GPs and health professionals are being urged to refer older and inactive patients for golf lessons, after a new report showed that golf builds muscle strength and "improves life satisfaction".

The Golf on Referral report studied two research pilots that saw selected patients referred for a six-week behaviour change and golf lesson programme, with their mental and physical wellbeing tracked over the course of the project.

The programme targeted inactive people at risk of chronic conditions and introduced them to golf while incorporating group support.

Researchers found that, following the six-week programme, participants reported significant increases in their grip strength – a strong indicator of vitality in older people – suggesting improvements in muscle strength and therefore reduced risk of falls or disability.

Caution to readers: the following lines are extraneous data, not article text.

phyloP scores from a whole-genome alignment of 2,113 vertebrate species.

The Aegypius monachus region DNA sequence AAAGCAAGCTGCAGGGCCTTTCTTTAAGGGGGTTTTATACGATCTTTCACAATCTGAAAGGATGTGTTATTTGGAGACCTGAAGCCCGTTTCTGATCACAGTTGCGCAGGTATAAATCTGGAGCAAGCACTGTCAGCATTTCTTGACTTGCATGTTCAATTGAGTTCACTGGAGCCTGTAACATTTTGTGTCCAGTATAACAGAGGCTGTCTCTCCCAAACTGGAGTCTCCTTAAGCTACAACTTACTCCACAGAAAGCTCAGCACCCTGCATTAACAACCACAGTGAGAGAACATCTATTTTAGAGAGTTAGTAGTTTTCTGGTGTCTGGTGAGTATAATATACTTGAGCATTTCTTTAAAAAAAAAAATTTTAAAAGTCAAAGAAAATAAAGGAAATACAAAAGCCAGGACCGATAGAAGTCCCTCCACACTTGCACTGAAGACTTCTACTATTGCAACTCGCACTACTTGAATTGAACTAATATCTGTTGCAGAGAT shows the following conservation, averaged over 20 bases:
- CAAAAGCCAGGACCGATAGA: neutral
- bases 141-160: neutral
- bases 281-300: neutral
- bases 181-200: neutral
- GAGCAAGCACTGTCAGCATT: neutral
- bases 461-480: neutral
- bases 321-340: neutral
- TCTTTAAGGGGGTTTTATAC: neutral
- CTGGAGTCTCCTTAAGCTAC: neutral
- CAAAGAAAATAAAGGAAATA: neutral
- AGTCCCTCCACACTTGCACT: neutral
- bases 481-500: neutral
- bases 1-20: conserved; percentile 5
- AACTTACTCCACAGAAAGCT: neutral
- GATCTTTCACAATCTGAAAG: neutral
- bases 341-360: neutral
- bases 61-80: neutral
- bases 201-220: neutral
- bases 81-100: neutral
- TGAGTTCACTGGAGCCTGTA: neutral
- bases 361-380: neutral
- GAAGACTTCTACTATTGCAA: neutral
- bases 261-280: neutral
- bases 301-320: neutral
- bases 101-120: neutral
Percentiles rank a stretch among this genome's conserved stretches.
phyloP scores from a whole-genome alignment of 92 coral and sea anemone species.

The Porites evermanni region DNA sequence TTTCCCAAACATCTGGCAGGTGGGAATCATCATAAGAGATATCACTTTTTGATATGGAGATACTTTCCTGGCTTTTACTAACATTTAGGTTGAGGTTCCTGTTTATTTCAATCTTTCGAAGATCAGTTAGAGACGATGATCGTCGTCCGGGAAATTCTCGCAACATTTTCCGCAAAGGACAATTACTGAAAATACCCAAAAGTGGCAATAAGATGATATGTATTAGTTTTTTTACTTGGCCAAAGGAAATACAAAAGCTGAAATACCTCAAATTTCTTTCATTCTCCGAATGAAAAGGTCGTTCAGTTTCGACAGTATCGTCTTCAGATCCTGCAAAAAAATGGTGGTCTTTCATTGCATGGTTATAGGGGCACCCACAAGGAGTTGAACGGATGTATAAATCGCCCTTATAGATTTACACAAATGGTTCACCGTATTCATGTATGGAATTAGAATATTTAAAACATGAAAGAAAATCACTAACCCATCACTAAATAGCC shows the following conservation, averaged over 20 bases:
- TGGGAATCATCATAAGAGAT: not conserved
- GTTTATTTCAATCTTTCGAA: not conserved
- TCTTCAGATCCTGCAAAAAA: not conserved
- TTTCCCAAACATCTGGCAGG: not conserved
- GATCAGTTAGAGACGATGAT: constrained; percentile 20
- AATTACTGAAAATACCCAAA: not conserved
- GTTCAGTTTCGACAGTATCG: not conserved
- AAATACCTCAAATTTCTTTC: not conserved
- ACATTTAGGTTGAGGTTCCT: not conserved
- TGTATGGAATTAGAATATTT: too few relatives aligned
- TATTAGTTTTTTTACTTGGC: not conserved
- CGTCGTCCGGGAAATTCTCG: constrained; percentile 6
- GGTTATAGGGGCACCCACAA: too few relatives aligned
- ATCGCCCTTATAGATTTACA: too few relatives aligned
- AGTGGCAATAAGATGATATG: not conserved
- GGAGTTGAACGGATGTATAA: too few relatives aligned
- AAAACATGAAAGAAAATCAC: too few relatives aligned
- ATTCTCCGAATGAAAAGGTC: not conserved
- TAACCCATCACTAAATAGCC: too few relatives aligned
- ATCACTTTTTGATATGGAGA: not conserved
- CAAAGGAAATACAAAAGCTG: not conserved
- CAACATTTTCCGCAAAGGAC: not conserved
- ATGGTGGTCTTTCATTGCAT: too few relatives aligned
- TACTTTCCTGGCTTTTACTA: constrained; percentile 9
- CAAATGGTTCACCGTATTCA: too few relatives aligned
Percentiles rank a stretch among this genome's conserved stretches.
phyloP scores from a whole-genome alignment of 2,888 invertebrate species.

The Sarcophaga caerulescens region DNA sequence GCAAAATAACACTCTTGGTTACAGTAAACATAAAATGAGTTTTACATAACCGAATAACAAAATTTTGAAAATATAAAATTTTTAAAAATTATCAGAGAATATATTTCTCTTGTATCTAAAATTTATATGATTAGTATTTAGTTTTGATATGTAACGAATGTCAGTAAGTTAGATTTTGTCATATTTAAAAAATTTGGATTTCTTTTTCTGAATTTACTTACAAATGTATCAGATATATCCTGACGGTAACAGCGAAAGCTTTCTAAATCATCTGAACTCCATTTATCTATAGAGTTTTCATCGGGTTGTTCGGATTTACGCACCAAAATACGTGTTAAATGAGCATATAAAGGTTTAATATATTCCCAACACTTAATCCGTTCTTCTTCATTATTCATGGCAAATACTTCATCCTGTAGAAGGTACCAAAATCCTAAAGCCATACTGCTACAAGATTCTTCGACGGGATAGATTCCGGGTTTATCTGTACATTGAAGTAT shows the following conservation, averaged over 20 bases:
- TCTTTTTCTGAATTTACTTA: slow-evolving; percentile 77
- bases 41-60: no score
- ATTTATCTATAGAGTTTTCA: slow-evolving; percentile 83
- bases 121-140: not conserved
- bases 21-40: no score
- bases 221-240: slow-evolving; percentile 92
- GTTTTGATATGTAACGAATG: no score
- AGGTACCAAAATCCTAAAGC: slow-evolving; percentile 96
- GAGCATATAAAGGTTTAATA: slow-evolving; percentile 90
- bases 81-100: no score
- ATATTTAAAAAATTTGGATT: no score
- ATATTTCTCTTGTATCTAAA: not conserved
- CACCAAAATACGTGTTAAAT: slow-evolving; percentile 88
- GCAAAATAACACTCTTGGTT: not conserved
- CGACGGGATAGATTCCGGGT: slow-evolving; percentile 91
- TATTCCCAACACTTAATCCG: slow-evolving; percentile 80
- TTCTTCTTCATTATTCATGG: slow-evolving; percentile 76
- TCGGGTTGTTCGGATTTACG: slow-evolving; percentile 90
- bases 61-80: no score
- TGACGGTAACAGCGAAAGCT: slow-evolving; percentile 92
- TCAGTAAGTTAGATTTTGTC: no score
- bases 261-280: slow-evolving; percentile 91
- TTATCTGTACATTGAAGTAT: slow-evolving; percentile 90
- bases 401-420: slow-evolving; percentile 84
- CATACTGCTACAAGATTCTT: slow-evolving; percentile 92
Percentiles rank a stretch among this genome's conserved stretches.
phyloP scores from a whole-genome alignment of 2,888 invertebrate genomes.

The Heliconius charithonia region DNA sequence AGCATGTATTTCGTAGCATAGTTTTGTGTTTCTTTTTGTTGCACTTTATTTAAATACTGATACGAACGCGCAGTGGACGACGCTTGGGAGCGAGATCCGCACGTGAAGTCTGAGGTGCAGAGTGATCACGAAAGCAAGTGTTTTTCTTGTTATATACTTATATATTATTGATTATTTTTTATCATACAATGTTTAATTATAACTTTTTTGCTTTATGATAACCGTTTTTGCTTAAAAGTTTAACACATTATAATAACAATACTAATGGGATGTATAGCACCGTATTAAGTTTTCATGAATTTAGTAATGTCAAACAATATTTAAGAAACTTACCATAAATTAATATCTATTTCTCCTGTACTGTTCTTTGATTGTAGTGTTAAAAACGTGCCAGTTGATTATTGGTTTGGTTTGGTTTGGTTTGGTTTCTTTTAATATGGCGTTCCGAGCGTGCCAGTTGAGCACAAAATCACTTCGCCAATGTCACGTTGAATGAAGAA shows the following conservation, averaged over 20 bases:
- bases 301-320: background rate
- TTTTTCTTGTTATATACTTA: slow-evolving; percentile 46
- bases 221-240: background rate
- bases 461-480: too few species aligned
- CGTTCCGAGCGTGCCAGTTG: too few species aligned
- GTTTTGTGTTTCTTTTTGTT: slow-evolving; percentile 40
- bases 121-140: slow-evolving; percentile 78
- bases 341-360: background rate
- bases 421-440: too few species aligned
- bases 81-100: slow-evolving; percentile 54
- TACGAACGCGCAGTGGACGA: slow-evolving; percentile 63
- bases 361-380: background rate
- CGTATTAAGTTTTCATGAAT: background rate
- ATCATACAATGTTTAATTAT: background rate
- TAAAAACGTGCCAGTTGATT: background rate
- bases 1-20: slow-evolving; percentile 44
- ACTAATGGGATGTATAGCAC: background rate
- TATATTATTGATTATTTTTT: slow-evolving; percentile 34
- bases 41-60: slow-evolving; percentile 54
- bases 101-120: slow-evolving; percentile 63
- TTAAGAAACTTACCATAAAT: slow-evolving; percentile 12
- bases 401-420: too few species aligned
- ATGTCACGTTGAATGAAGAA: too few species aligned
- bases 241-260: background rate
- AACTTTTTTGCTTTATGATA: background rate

Remarkably, participants trebled their amount of vigorous exercise per week, saw reductions in both systolic and diastolic blood pressure and – perhaps less remarkably – improved their golfing skills "significantly".

The report, conducted by England Golf, ukactive and Mytime Active, also showed that participants experienced increased life satisfaction levels.

“We’re thrilled to see this scheme developing from our earlier research into the impact of playing golf on health and wellbeing," said Abbie Lench, England Golf head of club support.

“It’s been exciting to see the results of the pilot schemes and to gain even more evidence that golf is good for health. We hope that golf on referral can be made more widely available in 2019.”

Source: Leisure Opportunities